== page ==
Robert D. Maurer
Robert D. Maurer was born on July 20, 1924. He received his B.S. in physics (1948) and his PhD, also in physics (1951), from the University of Arkansas and the Massachussetts Institute of Technology, respectively.
Maurer joined Corning Glass Works in 1952 as a research physicist in its research and development department. As he progressed in his career at Corning, Maurer progressed to become a senior research associate and eventually, manager of the fundamental physics department. Maurer became a research fellow in 1978, and in 1989, retired from Corning.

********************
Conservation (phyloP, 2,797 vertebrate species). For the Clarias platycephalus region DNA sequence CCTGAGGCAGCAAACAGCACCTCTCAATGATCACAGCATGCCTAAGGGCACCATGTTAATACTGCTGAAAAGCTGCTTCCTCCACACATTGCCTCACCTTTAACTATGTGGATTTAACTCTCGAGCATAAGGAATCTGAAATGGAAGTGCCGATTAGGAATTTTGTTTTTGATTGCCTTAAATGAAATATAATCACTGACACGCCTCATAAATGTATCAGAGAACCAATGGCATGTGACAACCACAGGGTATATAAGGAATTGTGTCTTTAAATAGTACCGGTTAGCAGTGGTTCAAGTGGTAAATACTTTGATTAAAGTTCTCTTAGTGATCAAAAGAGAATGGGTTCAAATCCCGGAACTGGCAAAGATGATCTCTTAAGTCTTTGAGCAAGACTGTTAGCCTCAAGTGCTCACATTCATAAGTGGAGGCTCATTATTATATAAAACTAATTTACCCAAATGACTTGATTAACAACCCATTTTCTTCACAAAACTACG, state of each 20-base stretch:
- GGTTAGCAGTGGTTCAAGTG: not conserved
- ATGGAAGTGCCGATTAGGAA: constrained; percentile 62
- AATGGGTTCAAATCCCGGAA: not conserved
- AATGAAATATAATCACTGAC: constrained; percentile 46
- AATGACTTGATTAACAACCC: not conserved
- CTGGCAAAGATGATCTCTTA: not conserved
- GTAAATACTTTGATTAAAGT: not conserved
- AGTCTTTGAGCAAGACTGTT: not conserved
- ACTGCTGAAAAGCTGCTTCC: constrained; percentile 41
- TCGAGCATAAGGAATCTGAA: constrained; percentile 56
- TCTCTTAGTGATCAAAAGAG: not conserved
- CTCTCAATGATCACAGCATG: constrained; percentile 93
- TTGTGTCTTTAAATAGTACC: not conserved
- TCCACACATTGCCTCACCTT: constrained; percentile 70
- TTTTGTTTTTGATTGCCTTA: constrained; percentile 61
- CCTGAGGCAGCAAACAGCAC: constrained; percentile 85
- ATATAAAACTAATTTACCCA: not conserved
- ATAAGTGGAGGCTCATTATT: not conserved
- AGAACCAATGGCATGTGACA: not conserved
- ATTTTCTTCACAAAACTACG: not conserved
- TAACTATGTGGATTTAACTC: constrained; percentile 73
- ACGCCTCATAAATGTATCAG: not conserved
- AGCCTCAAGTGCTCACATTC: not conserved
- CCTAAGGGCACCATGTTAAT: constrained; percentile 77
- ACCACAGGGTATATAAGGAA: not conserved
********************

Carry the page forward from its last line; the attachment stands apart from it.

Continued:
Maurer is credited for revolutionizing the field of telecommunications. In 1970 he, along with his colleagues Donald Keck and Peter C. Schultz, created the very first optical fiber with optical losses low enough to be able to be utilized for telecommunications.
Maurer is a member of the National Academy of Engineering, and a fellow of the IEEE, American Ceramic Society, and American Physical Society. He has received numerous awards and honors, including the 1978 IEEE Morris N. Liebmann Memorial Award. In 1993, Maurer was inducted into the National Inventors Hall of Fame.